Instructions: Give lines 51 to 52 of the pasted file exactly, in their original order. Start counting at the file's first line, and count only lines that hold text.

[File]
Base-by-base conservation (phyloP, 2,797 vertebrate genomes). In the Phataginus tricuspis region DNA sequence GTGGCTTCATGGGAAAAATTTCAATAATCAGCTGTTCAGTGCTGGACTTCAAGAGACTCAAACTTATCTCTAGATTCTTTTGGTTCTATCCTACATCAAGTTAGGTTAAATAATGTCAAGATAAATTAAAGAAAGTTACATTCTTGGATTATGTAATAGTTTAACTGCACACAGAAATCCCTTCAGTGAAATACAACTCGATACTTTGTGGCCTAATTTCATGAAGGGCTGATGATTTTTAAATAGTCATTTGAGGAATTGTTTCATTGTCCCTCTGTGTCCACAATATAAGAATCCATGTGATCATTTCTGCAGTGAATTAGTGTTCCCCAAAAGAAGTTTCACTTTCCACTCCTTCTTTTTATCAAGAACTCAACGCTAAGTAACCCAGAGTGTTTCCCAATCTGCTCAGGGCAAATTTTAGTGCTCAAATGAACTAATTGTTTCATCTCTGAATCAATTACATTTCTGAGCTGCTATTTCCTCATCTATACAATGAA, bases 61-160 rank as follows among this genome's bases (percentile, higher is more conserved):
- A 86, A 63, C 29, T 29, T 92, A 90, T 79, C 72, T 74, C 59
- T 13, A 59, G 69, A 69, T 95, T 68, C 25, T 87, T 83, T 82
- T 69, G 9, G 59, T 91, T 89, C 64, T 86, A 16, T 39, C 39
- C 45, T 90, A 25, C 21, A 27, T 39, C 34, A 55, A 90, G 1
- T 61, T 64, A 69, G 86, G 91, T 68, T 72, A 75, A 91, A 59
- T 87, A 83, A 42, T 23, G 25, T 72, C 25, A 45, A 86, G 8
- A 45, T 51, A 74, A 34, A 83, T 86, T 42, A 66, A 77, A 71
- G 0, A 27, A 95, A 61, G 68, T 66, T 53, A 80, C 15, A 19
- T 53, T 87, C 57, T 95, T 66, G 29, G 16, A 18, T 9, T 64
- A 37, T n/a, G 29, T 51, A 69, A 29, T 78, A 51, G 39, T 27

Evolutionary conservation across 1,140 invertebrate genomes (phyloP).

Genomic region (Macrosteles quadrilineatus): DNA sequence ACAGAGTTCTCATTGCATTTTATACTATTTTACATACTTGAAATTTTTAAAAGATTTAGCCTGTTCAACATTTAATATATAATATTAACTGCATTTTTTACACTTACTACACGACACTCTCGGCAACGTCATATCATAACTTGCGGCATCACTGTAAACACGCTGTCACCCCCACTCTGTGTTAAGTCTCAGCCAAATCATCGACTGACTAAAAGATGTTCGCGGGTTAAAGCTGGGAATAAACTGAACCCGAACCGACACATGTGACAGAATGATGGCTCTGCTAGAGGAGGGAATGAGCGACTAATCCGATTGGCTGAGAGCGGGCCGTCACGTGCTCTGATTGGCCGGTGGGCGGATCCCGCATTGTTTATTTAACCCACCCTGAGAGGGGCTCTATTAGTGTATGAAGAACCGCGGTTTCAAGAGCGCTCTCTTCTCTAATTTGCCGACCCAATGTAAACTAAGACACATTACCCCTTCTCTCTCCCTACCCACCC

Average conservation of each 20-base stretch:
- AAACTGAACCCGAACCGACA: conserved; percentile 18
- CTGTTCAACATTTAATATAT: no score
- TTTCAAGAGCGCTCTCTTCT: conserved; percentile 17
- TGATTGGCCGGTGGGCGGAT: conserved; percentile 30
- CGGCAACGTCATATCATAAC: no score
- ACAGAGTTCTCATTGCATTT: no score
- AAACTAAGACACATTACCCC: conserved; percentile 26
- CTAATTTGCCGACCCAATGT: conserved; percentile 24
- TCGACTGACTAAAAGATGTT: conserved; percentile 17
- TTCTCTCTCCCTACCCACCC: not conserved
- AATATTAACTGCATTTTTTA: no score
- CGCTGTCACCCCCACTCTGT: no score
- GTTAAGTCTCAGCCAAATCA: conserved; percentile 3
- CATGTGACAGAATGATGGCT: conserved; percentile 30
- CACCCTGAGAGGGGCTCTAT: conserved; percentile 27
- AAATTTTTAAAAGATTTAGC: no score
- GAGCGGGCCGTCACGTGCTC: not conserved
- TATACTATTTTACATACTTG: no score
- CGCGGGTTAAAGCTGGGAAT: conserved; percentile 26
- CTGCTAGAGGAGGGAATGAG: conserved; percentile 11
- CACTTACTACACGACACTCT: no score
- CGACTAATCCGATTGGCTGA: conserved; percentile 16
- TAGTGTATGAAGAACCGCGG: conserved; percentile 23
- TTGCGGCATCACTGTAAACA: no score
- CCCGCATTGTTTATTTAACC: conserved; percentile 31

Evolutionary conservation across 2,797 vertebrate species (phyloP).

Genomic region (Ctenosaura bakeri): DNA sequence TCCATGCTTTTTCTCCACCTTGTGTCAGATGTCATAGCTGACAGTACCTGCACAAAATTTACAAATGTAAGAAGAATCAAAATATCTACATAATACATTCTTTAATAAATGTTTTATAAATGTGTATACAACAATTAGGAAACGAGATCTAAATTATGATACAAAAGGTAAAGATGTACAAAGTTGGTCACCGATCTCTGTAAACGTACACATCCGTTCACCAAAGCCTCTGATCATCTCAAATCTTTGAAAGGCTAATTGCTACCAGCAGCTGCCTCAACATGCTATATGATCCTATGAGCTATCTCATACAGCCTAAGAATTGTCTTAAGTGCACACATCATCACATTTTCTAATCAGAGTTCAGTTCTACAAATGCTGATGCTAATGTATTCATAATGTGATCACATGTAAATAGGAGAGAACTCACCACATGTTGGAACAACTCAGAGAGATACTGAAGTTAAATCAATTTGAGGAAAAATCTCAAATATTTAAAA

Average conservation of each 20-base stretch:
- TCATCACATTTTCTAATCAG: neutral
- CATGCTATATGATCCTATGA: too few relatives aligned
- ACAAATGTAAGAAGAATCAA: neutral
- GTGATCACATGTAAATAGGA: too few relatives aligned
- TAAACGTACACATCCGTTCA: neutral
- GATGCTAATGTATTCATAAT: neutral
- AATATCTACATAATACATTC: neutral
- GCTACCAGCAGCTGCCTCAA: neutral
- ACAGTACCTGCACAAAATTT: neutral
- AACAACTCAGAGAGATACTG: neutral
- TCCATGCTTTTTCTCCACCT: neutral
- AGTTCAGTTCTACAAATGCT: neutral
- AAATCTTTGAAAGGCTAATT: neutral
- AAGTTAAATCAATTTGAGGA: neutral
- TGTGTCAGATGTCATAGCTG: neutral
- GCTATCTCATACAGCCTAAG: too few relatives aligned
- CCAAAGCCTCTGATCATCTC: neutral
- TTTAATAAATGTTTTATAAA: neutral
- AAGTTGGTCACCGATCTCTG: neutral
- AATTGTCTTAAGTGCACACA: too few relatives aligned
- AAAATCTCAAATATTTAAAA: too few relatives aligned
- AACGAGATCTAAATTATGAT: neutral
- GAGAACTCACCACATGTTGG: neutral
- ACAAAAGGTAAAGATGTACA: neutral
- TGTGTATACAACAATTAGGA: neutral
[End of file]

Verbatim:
- ACAGTACCTGCACAAAATTT: neutral
- AACAACTCAGAGAGATACTG: neutral